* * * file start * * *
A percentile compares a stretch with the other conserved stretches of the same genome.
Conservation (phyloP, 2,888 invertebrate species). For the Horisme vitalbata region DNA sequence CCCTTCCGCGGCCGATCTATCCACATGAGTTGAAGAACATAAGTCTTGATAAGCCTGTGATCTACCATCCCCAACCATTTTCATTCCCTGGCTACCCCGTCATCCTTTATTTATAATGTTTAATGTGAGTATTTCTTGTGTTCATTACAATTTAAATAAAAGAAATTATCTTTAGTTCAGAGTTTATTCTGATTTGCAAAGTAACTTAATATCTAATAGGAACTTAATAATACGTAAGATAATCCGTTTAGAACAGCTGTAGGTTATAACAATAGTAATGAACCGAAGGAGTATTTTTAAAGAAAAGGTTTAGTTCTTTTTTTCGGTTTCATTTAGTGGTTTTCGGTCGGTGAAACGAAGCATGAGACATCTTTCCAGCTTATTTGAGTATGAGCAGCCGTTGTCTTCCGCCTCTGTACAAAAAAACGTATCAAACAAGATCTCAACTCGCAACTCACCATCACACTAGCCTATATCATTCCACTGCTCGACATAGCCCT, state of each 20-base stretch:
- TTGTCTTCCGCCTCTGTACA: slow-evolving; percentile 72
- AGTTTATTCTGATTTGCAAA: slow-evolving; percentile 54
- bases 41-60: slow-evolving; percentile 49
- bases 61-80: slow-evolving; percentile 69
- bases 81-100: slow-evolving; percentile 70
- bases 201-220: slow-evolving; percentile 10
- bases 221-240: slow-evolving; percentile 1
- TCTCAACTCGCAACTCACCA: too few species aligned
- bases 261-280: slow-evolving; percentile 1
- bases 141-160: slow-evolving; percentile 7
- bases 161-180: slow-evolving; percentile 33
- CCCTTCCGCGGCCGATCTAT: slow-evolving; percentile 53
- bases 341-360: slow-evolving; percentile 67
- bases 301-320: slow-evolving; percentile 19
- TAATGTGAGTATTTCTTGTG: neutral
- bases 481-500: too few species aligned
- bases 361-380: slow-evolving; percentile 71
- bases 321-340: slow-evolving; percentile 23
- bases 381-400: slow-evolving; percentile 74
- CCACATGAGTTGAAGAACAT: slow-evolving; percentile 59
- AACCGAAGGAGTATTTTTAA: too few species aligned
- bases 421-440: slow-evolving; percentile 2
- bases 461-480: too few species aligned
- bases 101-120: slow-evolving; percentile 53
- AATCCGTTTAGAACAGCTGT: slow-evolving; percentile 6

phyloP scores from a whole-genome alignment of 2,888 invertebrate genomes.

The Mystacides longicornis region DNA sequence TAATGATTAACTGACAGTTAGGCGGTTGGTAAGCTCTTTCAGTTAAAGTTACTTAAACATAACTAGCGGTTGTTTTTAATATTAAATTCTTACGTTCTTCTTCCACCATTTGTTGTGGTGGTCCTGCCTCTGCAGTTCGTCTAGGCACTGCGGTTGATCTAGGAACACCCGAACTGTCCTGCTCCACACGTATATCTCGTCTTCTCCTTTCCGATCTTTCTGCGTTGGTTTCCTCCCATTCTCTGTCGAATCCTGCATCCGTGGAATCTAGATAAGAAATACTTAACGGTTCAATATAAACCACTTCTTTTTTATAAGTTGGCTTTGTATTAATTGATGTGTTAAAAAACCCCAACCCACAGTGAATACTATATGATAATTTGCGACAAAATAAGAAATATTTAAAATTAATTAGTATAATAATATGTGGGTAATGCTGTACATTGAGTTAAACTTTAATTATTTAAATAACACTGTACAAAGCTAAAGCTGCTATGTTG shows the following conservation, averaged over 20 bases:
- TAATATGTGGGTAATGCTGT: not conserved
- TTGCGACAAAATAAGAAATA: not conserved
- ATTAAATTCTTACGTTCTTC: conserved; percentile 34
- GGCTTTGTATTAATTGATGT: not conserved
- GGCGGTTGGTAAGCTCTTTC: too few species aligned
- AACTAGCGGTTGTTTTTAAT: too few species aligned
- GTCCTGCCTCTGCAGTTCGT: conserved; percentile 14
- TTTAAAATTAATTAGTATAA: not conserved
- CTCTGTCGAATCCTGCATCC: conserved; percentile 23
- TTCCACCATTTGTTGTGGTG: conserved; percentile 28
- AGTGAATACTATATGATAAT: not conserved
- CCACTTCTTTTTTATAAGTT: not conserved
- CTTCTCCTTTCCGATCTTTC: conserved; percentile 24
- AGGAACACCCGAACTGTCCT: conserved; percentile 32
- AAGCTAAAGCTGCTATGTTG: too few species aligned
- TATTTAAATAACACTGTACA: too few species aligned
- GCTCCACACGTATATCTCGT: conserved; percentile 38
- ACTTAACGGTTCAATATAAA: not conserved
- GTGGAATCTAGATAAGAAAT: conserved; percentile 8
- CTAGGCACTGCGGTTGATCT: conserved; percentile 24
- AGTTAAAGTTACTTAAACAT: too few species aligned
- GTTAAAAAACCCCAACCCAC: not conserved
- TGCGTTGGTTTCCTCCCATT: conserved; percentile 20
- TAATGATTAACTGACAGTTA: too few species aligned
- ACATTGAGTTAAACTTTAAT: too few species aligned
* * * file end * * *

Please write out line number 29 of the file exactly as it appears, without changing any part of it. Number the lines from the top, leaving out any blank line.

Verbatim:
The Mystacides longicornis region DNA sequence TAATGATTAACTGACAGTTAGGCGGTTGGTAAGCTCTTTCAGTTAAAGTTACTTAAACATAACTAGCGGTTGTTTTTAATATTAAATTCTTACGTTCTTCTTCCACCATTTGTTGTGGTGGTCCTGCCTCTGCAGTTCGTCTAGGCACTGCGGTTGATCTAGGAACACCCGAACTGTCCTGCTCCACACGTATATCTCGTCTTCTCCTTTCCGATCTTTCTGCGTTGGTTTCCTCCCATTCTCTGTCGAATCCTGCATCCGTGGAATCTAGATAAGAAATACTTAACGGTTCAATATAAACCACTTCTTTTTTATAAGTTGGCTTTGTATTAATTGATGTGTTAAAAAACCCCAACCCACAGTGAATACTATATGATAATTTGCGACAAAATAAGAAATATTTAAAATTAATTAGTATAATAATATGTGGGTAATGCTGTACATTGAGTTAAACTTTAATTATTTAAATAACACTGTACAAAGCTAAAGCTGCTATGTTG shows the following conservation, averaged over 20 bases: